How to Clean Makeup Brushes and Makeup Sponges the Right Way


A 2016 study, focused on beauty products in salons used by multiple consumers, found that a harrowing 100 percent of the skin and eye products were contaminated with bacteria. Fungus or yeast was also found in 19 percent of the makeup brushes used. The takeaway? It’s crucial to know how to clean makeup brushes, how often to do so, and when it’s time to just throw them the heck out.

We paint, contour, and highlight our faces with makeup brushes every day, but we can’t always say the same thing about how frequently we’re cleaning our most-used brushes. Giving them a thorough washing every month or so is not enough. According to dermatologists and makeup artists, we should be sudsing up our tools far more often in order to prevent bacteria buildup, which can lead to breakouts.

“At least a few times a year I’m able to track down a new breakout to a patient’s old makeup. But there is always the question of how much the makeup brush may have had to do with the problem,” says Loretta Ciraldo, M.D., a Miami-based board-certified dermatologist. “When that makeup gets old it may start to harbor bacteria, and the bacteria can overgrow on the surface of the makeup brushes which don’t have any antibacterial or antifungal protection. In fact, we know that makeup brushes do grow bacteria and fungus but we don’t know how common this is in our own home [if] we’re watching them regularly.”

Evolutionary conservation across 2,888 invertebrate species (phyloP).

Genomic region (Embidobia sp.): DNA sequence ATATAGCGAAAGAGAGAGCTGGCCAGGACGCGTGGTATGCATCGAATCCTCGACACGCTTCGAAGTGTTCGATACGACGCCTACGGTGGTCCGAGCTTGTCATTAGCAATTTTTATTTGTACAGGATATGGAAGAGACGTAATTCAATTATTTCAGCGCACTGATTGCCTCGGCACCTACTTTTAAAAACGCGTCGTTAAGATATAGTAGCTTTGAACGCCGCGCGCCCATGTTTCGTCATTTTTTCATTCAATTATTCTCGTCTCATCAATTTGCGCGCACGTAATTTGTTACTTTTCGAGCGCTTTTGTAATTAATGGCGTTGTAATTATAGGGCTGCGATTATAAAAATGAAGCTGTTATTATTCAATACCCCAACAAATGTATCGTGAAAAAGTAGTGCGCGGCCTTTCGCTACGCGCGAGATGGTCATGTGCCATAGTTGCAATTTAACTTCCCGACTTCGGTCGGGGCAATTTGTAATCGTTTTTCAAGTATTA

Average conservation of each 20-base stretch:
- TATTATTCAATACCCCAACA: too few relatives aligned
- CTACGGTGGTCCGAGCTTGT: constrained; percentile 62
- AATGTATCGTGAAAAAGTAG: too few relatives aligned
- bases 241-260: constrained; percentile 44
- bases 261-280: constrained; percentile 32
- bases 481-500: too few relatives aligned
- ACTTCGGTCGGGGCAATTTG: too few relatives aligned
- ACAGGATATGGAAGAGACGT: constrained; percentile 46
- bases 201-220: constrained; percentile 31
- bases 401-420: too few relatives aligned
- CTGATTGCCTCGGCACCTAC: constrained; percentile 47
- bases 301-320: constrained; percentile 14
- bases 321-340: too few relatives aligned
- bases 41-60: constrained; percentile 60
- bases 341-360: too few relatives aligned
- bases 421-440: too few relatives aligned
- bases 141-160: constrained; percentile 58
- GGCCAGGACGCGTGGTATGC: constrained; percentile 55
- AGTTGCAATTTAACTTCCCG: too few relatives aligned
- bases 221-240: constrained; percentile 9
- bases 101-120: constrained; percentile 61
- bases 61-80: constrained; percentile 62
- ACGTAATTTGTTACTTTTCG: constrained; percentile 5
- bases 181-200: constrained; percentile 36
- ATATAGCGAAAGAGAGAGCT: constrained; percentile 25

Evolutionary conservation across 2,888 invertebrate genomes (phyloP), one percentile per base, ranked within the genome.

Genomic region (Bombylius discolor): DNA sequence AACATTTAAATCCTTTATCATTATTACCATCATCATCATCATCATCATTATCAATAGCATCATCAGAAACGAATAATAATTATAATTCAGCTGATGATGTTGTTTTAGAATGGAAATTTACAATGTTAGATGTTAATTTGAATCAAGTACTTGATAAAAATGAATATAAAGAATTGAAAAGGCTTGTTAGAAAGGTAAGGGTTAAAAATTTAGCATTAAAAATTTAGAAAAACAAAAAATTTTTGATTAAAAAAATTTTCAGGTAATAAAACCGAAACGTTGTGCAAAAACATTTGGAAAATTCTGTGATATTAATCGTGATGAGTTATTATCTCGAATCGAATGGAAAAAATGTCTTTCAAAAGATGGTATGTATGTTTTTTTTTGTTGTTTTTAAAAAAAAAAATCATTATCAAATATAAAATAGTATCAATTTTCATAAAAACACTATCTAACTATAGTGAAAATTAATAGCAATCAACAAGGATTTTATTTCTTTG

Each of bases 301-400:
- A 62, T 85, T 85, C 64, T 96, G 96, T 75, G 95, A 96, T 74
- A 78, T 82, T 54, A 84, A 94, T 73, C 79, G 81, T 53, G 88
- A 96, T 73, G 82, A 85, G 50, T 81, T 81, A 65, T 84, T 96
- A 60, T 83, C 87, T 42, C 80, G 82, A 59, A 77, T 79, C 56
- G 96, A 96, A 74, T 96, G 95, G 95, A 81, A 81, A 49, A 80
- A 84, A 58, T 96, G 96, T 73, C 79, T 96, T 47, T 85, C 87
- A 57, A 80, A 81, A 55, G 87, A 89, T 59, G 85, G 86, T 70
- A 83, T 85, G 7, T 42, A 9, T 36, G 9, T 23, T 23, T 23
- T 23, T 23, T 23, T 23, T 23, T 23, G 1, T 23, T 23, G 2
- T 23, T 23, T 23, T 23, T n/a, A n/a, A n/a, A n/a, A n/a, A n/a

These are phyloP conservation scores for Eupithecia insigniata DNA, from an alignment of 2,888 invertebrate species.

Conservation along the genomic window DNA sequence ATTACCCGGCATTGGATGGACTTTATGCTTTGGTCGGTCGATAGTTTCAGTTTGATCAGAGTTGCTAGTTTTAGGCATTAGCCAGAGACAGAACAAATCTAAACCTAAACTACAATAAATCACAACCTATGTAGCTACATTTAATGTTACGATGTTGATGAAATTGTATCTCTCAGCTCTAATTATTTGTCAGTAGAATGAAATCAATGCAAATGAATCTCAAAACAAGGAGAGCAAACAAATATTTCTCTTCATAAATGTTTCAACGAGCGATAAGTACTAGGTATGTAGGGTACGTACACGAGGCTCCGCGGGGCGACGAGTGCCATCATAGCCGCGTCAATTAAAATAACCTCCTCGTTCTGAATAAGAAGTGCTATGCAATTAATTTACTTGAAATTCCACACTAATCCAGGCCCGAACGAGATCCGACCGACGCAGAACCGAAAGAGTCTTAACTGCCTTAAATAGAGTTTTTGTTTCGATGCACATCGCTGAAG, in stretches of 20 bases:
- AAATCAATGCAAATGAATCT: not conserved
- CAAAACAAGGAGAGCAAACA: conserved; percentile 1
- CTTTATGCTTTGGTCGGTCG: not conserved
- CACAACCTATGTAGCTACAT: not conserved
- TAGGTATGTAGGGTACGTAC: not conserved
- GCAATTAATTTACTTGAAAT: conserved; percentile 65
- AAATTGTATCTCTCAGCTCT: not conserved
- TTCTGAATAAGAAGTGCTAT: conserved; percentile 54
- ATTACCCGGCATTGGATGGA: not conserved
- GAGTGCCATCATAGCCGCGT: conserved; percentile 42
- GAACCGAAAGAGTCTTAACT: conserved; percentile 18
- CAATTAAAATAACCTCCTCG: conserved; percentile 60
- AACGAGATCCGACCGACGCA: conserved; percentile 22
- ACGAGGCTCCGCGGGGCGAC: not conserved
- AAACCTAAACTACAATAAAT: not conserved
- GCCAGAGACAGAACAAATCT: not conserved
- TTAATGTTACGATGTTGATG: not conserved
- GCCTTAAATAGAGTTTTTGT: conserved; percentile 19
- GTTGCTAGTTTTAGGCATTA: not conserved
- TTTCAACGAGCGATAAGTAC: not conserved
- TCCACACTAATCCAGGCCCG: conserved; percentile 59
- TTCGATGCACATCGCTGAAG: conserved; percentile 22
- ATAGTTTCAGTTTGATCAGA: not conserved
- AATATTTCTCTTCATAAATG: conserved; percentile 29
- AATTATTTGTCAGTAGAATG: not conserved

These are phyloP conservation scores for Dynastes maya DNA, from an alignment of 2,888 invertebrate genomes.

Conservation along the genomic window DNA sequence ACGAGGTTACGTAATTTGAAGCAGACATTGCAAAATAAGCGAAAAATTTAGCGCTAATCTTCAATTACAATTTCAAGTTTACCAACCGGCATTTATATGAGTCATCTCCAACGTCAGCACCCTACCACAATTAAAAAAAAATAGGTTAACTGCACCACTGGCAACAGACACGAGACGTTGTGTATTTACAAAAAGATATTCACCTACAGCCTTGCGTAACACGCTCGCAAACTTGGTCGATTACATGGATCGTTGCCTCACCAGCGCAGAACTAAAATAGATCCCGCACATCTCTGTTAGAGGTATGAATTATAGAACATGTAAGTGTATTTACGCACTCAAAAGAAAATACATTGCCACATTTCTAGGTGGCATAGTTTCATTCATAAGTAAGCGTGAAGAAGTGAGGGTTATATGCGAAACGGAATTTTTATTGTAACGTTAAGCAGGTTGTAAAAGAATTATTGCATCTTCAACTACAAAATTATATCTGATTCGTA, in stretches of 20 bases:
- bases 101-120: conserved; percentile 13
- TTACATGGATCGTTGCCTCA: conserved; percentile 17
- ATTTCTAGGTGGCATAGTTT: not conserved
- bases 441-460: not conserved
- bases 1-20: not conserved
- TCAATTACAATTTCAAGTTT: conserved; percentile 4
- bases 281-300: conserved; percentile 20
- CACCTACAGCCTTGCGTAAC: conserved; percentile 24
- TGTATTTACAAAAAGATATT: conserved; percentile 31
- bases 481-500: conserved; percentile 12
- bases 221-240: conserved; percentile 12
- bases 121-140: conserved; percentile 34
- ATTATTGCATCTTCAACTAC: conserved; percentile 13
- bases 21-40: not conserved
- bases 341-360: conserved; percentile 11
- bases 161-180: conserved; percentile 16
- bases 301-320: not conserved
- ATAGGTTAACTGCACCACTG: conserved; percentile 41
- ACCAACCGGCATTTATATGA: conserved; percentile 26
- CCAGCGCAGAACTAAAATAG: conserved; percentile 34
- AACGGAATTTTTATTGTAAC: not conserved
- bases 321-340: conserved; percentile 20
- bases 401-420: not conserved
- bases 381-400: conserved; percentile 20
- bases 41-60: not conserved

If that doesn’t convince you to wash your brushes often, perhaps a step-by-step guide from makeup artists and dermatologists on how to clean makeup brushes will do the trick.

Ahead, read on for brush-washing tips from the experts, along with ideas for brush cleaner, tools, and all the intel you need to keep your face blessedly fungus and yeast free.

How often should you clean makeup brushes?

There’s no one answer for when exactly you must clean makeup brushes, but makeup artists and dermatologists generally agree that the answer is: Often. “I recommend washing makeup brushes at least every two weeks or more if you start to see that there is any makeup visible on the brush,” says Dr. Ciraldo.

Legendary makeup artist Bobbi Brown is even more conservative, choosing to wash her brushes once per week. Because these brushes are used on your face, the cleaner they are the better, she says. She’s a little more lenient with eye shadow and liner brushes, however. “Brushes that are used around the eyes should be cleaned at least twice a month,” she says.





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